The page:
And yet another measurement could be "flood absorbency". Do the same thing with the chair but put 500ml down the front and wait a minute, and repeat.

    You could get a sound meter, and walk back and forth in your room and measure the db of noise. Lots of people care about how quiet they are.
    The way I am testing fit is by how well the tapes work, and if the diaper begins to stretch over time. I have tried some diapers where they will being to stretch and then create sag and gaps, thus making areas for leaks. Fit is going to be more theoretical. This is also why I am making measurements on all of the diapers. This allows people to be able to measure themselves to see how it will fit.




    Quote Originally Posted by jdinvirginia View Post
    Do not set the max at 64 ounces. Some diapers have a greater capacity, such as the Abena Abri-form X-plus Level 4, the Tena Slip Maxi and the Tena Slip Ultra.

    As actually worn, much of the absorbent mat at the top front and the back of the diaper is not used. We probably only use 40-60% of the total absorbent capacity of most diapers before they leak at the crotch or leg gathers. The Tena Slip Maxi has a maximum capacity of around 140 ounces (4 liters). Its actual working capacity would be around 70 ounces, still more than most people would tolerate unless confined to a wheelchair or to bet.

    --John
    Originally I was going to make the max be the top absorbing diaper of all time, but this throws off day time diapers. It makes them look like they have worse ratings , even though the diapers are meant for daytime use. This is why i ended up settling for 64 ounces. Also I have already accounted for press-out and if the diaper even uses all of the padding. This will be subtracted from the absorbency rating. Thank you for helping me to make sure I did not forget anything though.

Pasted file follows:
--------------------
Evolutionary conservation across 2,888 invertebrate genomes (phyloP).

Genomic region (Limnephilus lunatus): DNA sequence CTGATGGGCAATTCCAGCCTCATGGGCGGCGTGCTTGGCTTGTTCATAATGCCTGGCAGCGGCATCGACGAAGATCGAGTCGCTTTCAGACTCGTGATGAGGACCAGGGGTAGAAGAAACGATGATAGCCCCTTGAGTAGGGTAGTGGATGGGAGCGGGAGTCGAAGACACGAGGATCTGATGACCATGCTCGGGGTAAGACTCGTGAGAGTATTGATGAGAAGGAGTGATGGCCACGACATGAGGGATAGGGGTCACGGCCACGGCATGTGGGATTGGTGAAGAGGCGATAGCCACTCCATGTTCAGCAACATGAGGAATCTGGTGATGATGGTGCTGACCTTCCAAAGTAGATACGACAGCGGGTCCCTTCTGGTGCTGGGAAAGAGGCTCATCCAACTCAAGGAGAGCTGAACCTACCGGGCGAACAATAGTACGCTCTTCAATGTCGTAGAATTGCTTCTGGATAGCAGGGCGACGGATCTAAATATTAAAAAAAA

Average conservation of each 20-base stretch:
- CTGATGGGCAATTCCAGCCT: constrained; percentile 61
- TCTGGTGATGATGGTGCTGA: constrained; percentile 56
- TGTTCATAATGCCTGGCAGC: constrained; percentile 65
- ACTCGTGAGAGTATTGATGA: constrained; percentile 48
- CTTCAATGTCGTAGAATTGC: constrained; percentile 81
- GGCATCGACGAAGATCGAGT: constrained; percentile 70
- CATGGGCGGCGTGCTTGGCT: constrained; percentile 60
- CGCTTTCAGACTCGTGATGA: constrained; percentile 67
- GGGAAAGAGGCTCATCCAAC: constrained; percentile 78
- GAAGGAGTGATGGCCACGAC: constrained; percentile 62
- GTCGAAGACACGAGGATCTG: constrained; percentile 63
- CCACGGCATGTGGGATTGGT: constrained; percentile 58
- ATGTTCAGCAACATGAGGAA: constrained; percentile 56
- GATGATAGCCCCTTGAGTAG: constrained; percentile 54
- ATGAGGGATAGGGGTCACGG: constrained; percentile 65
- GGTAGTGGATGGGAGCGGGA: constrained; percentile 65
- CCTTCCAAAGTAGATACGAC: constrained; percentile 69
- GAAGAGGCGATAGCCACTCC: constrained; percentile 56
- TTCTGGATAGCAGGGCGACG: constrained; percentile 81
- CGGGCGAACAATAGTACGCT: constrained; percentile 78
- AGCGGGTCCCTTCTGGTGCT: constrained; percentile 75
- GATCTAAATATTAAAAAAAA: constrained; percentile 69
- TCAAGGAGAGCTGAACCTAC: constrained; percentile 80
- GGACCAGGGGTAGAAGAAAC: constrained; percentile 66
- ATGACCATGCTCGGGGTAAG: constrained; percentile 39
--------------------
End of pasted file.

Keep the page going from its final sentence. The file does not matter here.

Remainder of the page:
Also just to clarify to everyone this is only for the fancy rating bar thing. This is not dealing with the actual test. I just want the fancy rating bar system to match up more with the results.

    Thank you for all of your responses and ideas. I will make sure to consider them. Also on one final note I won't just be using plan old water to test them. I am going to use a solution to simulate urine, because water makes diapers swell more then urine would. This throws off the wet thickness test.

    ALSO ONE MORE THING!!!!!!!

    Does anyone know how I could start up a diaper drive to give to the less fortunate? What I would like to do is when i get diapers to test I use maybe 3 out of the package at most and then give the rest to others who can't afford it. This way I don't end up with tons of diapers on eBay not being sold or my room being filled up with diapers. Although I wouldn't mind having that. xD

  9. #9

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    Check out how XP Medical measures diaper performance. You ought to begin with determining what factors are most important. Then tests can be created for those factors or variables. For your tape test, for instance, you might determine that adhesion is the most important factor or variable. For testing that a sample tape might be stressed using a force gauge until the tape tears loose. That could be done on a clean substrate, say steel, or on a sample of the diaper itself. You'll need to run several tests, depending upon the accuracy you desire and, at the same time, the amount of variation in your test. I'm a quality/process engineer and designing and running tests is something I'm familiar with.

  10. #10

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    I might suggest having two different ratings, one as a play diaper and one as a discreet diaper. As it is now when some gives noise a number I don't know if they mean its super loud or super soft, also someone looking for something discreet will generally give a bad review to something meant for play and vice versa.